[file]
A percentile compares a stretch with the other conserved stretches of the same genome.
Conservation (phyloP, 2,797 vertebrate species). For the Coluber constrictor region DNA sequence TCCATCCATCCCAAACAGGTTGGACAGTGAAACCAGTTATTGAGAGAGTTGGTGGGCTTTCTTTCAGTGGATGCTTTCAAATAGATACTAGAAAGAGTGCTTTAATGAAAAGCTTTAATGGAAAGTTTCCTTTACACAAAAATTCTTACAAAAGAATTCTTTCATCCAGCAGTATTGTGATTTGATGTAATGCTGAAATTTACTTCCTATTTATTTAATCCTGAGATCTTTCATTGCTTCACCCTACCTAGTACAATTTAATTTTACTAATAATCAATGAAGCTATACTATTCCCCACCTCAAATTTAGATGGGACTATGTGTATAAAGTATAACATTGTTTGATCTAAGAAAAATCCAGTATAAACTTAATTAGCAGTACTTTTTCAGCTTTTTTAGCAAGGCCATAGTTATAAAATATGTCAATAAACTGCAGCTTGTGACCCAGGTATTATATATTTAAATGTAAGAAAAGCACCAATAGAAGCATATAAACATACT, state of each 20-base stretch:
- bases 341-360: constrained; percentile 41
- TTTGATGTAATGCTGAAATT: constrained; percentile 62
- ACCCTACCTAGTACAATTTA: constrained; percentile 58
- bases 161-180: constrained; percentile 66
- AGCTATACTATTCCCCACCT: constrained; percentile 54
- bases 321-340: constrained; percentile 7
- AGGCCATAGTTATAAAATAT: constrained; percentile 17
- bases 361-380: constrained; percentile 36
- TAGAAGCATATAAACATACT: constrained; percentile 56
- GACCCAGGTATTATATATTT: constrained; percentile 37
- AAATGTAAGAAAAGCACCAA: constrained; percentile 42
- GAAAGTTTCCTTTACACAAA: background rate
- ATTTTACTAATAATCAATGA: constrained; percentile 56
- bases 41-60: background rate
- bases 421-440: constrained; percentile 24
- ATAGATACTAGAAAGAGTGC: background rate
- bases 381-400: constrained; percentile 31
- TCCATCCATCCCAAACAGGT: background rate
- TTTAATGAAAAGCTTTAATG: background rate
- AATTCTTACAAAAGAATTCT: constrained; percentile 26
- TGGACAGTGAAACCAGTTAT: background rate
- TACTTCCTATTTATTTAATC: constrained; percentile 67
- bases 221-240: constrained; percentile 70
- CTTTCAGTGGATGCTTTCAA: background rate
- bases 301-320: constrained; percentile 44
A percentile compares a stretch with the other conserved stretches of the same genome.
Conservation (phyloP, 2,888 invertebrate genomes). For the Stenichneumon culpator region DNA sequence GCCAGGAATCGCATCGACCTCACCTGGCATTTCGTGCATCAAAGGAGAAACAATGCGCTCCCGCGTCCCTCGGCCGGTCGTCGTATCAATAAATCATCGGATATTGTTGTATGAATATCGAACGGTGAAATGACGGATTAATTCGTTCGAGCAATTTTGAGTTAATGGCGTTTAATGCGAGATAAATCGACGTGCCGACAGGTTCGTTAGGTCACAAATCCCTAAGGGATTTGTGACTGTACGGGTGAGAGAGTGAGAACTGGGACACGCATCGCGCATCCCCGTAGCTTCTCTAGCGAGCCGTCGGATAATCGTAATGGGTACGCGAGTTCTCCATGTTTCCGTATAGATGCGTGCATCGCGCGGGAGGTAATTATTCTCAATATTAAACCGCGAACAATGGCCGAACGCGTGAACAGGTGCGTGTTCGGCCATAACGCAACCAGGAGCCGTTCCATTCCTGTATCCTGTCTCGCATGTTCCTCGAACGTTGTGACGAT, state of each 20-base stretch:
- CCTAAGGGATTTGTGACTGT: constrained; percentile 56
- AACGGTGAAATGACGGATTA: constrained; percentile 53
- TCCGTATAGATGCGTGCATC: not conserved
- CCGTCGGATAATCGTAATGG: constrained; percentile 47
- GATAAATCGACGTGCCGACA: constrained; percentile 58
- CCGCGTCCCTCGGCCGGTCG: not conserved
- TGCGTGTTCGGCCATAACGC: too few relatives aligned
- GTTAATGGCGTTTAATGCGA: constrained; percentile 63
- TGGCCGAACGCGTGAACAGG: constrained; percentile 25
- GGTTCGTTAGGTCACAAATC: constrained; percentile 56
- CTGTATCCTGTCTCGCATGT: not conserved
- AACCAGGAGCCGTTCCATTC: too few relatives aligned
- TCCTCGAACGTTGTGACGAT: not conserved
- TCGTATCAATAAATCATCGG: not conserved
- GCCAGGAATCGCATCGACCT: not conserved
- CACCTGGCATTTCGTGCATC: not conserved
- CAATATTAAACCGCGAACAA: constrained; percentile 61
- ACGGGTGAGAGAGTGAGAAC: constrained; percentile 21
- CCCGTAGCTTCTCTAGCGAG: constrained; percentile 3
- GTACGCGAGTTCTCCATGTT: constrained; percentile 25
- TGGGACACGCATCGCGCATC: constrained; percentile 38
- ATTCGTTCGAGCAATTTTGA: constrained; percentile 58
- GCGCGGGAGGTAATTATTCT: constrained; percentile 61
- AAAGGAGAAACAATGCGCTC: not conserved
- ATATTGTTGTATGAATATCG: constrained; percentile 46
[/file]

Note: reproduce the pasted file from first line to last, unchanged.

A percentile compares a stretch with the other conserved stretches of the same genome.
Conservation (phyloP, 2,797 vertebrate species). For the Coluber constrictor region DNA sequence TCCATCCATCCCAAACAGGTTGGACAGTGAAACCAGTTATTGAGAGAGTTGGTGGGCTTTCTTTCAGTGGATGCTTTCAAATAGATACTAGAAAGAGTGCTTTAATGAAAAGCTTTAATGGAAAGTTTCCTTTACACAAAAATTCTTACAAAAGAATTCTTTCATCCAGCAGTATTGTGATTTGATGTAATGCTGAAATTTACTTCCTATTTATTTAATCCTGAGATCTTTCATTGCTTCACCCTACCTAGTACAATTTAATTTTACTAATAATCAATGAAGCTATACTATTCCCCACCTCAAATTTAGATGGGACTATGTGTATAAAGTATAACATTGTTTGATCTAAGAAAAATCCAGTATAAACTTAATTAGCAGTACTTTTTCAGCTTTTTTAGCAAGGCCATAGTTATAAAATATGTCAATAAACTGCAGCTTGTGACCCAGGTATTATATATTTAAATGTAAGAAAAGCACCAATAGAAGCATATAAACATACT, state of each 20-base stretch:
- bases 341-360: constrained; percentile 41
- TTTGATGTAATGCTGAAATT: constrained; percentile 62
- ACCCTACCTAGTACAATTTA: constrained; percentile 58
- bases 161-180: constrained; percentile 66
- AGCTATACTATTCCCCACCT: constrained; percentile 54
- bases 321-340: constrained; percentile 7
- AGGCCATAGTTATAAAATAT: constrained; percentile 17
- bases 361-380: constrained; percentile 36
- TAGAAGCATATAAACATACT: constrained; percentile 56
- GACCCAGGTATTATATATTT: constrained; percentile 37
- AAATGTAAGAAAAGCACCAA: constrained; percentile 42
- GAAAGTTTCCTTTACACAAA: background rate
- ATTTTACTAATAATCAATGA: constrained; percentile 56
- bases 41-60: background rate
- bases 421-440: constrained; percentile 24
- ATAGATACTAGAAAGAGTGC: background rate
- bases 381-400: constrained; percentile 31
- TCCATCCATCCCAAACAGGT: background rate
- TTTAATGAAAAGCTTTAATG: background rate
- AATTCTTACAAAAGAATTCT: constrained; percentile 26
- TGGACAGTGAAACCAGTTAT: background rate
- TACTTCCTATTTATTTAATC: constrained; percentile 67
- bases 221-240: constrained; percentile 70
- CTTTCAGTGGATGCTTTCAA: background rate
- bases 301-320: constrained; percentile 44
A percentile compares a stretch with the other conserved stretches of the same genome.
Conservation (phyloP, 2,888 invertebrate genomes). For the Stenichneumon culpator region DNA sequence GCCAGGAATCGCATCGACCTCACCTGGCATTTCGTGCATCAAAGGAGAAACAATGCGCTCCCGCGTCCCTCGGCCGGTCGTCGTATCAATAAATCATCGGATATTGTTGTATGAATATCGAACGGTGAAATGACGGATTAATTCGTTCGAGCAATTTTGAGTTAATGGCGTTTAATGCGAGATAAATCGACGTGCCGACAGGTTCGTTAGGTCACAAATCCCTAAGGGATTTGTGACTGTACGGGTGAGAGAGTGAGAACTGGGACACGCATCGCGCATCCCCGTAGCTTCTCTAGCGAGCCGTCGGATAATCGTAATGGGTACGCGAGTTCTCCATGTTTCCGTATAGATGCGTGCATCGCGCGGGAGGTAATTATTCTCAATATTAAACCGCGAACAATGGCCGAACGCGTGAACAGGTGCGTGTTCGGCCATAACGCAACCAGGAGCCGTTCCATTCCTGTATCCTGTCTCGCATGTTCCTCGAACGTTGTGACGAT, state of each 20-base stretch:
- CCTAAGGGATTTGTGACTGT: constrained; percentile 56
- AACGGTGAAATGACGGATTA: constrained; percentile 53
- TCCGTATAGATGCGTGCATC: not conserved
- CCGTCGGATAATCGTAATGG: constrained; percentile 47
- GATAAATCGACGTGCCGACA: constrained; percentile 58
- CCGCGTCCCTCGGCCGGTCG: not conserved
- TGCGTGTTCGGCCATAACGC: too few relatives aligned
- GTTAATGGCGTTTAATGCGA: constrained; percentile 63
- TGGCCGAACGCGTGAACAGG: constrained; percentile 25
- GGTTCGTTAGGTCACAAATC: constrained; percentile 56
- CTGTATCCTGTCTCGCATGT: not conserved
- AACCAGGAGCCGTTCCATTC: too few relatives aligned
- TCCTCGAACGTTGTGACGAT: not conserved
- TCGTATCAATAAATCATCGG: not conserved
- GCCAGGAATCGCATCGACCT: not conserved
- CACCTGGCATTTCGTGCATC: not conserved
- CAATATTAAACCGCGAACAA: constrained; percentile 61
- ACGGGTGAGAGAGTGAGAAC: constrained; percentile 21
- CCCGTAGCTTCTCTAGCGAG: constrained; percentile 3
- GTACGCGAGTTCTCCATGTT: constrained; percentile 25
- TGGGACACGCATCGCGCATC: constrained; percentile 38
- ATTCGTTCGAGCAATTTTGA: constrained; percentile 58
- GCGCGGGAGGTAATTATTCT: constrained; percentile 61
- AAAGGAGAAACAATGCGCTC: not conserved
- ATATTGTTGTATGAATATCG: constrained; percentile 46